Following my last post suggesting that there was no quality-quantity trade-off in modern societies (at least to an extent that mattered), I wanted to point to a nice model that makes this argument. The interesting thing about the model is that the purpose of the authors in developing it was not primarily to make that point.
The model is by Oded Galor and Omer Moav model in their article Natural Selection and the Origin of Economic Growth. I’ve posted on the paper before and my first working paper simulated this model (a post about that paper is here).
The basic idea of the model is as follows. In the population there are two genotypes – those who prefer higher quality children, and those who prefer a greater quantity of children. Those with a preference for higher quality invest more in educating their children.
In the Malthusian state before the Industrial Revolution, those who invest in their children’s quality have a fitness advantage. Their children are better able to take advantage of the scarce resources. As a result, the quality-preferring types increase in prevalence, increasing the average level of education in the population. Technological progress depends on the level of education in the population, so this also increases.
This process creates a feedback loop. Faster technological progress increases the return to human capital, so the quality-preferring types further increase their children’s education. Eventually the returns to human capital become so large that even the quantity-preferring types invest in some education. As this point technological progress greatly accelerates and the economy enters into a new modern growth state.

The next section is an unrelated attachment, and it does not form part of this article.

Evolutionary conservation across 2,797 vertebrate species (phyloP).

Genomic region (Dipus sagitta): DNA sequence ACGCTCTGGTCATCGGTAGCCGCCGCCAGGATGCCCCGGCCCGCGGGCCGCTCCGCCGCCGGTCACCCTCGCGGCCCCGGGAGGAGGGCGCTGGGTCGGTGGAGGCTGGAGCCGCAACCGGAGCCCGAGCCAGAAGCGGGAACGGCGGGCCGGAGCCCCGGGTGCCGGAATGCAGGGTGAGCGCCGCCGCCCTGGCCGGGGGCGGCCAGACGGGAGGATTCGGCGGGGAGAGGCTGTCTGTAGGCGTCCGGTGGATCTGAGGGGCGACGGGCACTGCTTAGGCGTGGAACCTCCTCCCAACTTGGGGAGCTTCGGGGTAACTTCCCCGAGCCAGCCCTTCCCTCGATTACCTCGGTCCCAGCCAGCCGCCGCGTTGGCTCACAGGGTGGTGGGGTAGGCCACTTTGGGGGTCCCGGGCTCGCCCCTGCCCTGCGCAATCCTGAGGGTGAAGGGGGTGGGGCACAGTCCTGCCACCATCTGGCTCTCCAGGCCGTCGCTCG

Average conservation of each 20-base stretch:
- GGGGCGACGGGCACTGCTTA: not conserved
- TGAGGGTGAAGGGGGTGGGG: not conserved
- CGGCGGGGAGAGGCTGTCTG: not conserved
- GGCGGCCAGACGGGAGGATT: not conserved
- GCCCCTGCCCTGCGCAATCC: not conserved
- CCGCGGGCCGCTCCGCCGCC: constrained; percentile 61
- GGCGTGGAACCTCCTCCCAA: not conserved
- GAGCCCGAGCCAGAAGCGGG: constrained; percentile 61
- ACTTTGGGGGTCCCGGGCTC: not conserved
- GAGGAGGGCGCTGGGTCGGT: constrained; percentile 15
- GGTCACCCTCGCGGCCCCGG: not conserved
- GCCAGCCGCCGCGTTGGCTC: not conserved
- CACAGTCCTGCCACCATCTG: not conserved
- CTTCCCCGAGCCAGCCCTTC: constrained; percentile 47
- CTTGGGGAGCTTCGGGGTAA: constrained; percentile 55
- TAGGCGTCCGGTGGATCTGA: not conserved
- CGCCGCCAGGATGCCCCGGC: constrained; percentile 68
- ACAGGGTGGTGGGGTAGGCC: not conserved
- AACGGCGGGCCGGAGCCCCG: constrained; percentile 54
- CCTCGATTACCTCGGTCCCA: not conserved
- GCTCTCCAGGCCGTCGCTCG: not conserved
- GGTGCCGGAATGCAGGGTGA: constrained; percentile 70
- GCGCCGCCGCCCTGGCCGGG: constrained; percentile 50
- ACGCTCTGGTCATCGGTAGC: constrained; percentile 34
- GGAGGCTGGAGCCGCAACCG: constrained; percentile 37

However, this changes the dynamics of investment in education. With technological progress so high, the quality-preferring types over-invest in educating their children and their prevalence starts to decline. Those with a lower investment in child quality now have the evolutionary advantage.
The optimal strategy in this new plentiful environment is to put all the resources into having more children, not increasing their quality. Resources are now so plentiful that all children can survive and reproduce in the next generation regardless of the level of investment. In my working paper, we showed that the less an agent invested in quality in the modern growth state, the greater fitness advantage they had over the other types in the population.
This particular model implies that, depending on the triggers for investment in children in modern economies, many people may be over-investing, at least if you consider evolutionary success the benchmark. Those types who cut the investment in quality will grow in number.
Together with evidence that the costs to child quality of having another sibling are small, this model suggests that, from an evolutionary perspective, the trade-off is not one of quantity versus quality. Rather, the trade-off is between quantity and investment in quality. That investment in quality simply does not generate the evolutionary returns that it once did.